As Jesus was walking beside the Sea of Galilee, he saw two brothers, Simon called Peter and his brother Andrew. They were casting a net into the lake, for they were fishermen. Come, follow me, Jesus said, and I will send you out to fish for people. At once they left their nets and followed him.
Think about this story for a moment. Simon and his brother Andrew are going about their daily work as fishermen. They are casting their nets into the lake. Then this stranger comes up and says, Follow me … and I will send you out to fish for people.
What would you do?
I’ve dealt with a lot of crazy people in my time in public office. Many of them have pulled me aside to share their delusions. I’ve always handled it as gently as I could. But I never considered dropping everything and following them off to Mars or wherever they thought they were going.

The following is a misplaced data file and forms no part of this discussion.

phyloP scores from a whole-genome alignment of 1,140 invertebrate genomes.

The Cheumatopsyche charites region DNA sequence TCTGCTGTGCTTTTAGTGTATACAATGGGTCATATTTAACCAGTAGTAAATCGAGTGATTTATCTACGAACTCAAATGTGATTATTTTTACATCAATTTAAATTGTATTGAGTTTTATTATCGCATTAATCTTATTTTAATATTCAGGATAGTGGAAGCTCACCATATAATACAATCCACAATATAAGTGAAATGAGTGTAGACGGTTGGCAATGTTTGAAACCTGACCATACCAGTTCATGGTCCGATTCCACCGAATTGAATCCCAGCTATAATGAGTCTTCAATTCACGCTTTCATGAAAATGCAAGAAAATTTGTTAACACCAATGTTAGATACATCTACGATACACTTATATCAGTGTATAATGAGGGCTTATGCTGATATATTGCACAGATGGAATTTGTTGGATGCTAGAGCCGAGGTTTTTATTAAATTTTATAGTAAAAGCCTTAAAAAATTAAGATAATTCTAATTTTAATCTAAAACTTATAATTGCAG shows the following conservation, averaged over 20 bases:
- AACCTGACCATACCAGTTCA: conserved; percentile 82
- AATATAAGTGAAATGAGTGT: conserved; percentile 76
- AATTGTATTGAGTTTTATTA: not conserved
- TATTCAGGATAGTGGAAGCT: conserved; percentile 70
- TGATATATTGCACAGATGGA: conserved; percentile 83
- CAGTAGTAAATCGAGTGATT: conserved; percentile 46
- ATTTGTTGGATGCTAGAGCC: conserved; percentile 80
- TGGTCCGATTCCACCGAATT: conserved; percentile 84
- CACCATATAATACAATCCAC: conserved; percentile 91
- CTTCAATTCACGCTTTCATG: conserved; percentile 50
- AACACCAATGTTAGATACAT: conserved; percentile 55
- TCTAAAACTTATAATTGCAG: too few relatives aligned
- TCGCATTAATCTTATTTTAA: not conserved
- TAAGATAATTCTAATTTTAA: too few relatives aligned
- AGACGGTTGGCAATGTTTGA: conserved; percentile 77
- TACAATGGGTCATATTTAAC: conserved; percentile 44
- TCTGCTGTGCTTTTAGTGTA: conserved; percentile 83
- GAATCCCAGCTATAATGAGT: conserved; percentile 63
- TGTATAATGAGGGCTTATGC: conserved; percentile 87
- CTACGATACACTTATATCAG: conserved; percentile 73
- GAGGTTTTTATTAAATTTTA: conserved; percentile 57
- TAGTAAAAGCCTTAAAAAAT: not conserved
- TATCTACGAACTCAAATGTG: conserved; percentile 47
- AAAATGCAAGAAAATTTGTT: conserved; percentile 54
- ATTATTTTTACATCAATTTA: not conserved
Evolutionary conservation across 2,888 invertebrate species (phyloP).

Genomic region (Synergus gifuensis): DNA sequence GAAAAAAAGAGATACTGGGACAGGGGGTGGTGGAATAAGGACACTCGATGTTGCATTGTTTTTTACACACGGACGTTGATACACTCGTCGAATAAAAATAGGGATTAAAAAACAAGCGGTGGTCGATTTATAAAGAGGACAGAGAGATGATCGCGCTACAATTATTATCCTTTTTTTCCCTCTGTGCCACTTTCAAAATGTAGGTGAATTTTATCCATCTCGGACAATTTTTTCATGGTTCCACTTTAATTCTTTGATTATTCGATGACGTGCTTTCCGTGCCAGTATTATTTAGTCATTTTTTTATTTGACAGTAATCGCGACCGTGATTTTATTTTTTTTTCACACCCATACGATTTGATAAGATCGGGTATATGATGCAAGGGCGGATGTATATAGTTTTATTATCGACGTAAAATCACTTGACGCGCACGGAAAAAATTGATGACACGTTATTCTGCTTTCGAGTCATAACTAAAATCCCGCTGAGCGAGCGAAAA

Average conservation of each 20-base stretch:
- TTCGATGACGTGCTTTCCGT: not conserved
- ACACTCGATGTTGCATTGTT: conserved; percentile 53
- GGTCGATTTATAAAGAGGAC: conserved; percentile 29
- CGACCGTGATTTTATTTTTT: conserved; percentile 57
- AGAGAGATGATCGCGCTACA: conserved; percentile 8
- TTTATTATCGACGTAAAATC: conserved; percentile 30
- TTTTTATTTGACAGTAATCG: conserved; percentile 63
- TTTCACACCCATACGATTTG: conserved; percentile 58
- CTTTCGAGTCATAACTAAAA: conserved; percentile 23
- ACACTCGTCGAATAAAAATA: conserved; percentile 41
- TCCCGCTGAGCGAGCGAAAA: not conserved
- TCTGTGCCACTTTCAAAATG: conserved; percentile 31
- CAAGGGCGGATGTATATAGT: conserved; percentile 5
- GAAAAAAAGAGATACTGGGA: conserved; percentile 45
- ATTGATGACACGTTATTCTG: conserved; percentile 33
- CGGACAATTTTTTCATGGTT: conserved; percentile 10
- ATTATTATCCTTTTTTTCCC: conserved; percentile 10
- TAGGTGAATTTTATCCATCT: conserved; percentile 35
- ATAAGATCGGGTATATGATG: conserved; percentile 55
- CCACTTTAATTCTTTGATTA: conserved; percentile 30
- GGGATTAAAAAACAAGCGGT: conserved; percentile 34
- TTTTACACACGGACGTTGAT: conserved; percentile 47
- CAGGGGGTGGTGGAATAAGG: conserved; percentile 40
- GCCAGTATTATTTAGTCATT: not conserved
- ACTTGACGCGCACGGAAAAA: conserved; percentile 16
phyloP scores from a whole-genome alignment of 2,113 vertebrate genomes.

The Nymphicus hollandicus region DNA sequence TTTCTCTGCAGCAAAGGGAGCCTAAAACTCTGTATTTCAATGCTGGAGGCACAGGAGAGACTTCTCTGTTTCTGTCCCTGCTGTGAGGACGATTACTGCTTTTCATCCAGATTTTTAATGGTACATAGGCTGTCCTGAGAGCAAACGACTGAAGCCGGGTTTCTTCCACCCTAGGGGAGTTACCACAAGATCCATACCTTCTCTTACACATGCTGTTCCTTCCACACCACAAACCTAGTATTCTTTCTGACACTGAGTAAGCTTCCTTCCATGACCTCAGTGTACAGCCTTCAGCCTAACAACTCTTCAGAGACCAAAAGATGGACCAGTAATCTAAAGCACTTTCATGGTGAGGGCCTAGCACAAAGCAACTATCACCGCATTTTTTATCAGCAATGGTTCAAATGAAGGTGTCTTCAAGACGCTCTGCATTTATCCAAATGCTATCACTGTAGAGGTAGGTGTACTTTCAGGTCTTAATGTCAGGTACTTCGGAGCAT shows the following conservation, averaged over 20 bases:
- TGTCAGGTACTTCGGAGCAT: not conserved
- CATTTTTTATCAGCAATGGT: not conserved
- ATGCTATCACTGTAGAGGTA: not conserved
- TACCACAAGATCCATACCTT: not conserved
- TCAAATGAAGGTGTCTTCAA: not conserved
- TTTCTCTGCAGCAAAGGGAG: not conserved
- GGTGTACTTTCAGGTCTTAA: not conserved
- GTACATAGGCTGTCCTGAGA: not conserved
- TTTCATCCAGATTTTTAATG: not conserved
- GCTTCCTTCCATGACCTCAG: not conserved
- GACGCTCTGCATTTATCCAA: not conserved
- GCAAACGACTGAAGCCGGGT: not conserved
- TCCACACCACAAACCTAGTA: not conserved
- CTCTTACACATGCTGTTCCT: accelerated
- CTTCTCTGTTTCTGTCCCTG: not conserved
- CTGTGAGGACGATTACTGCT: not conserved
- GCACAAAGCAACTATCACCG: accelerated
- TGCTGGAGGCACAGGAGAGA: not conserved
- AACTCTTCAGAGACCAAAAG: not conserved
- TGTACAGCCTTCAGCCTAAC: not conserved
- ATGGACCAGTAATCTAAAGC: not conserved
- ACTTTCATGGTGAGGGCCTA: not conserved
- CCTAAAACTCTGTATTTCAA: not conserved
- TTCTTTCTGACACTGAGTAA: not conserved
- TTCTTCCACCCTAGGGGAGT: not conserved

You can tell when someone is delusional. It’s not difficult at all.
But this carpenter’s son was different, and those who, as He said, had the eyes to see, picked up on it immediately. Simon and his brother dropped their nets, left their livelihood, and followed Him.
Why? What did they have the eyes to see?
I think it was more of an intuition and an instinctive response to the presence of God than knowledge and understanding. The Gospels make it clear that all the Apostles, including Peter, (who was called Simon until Jesus changed his name) slowly and often reluctantly came to an understanding of Who Jesus was and what His call meant. They were still quarreling among themselves as to their position in what they thought was going to be an earthly kingdom a few days before the crucifixion.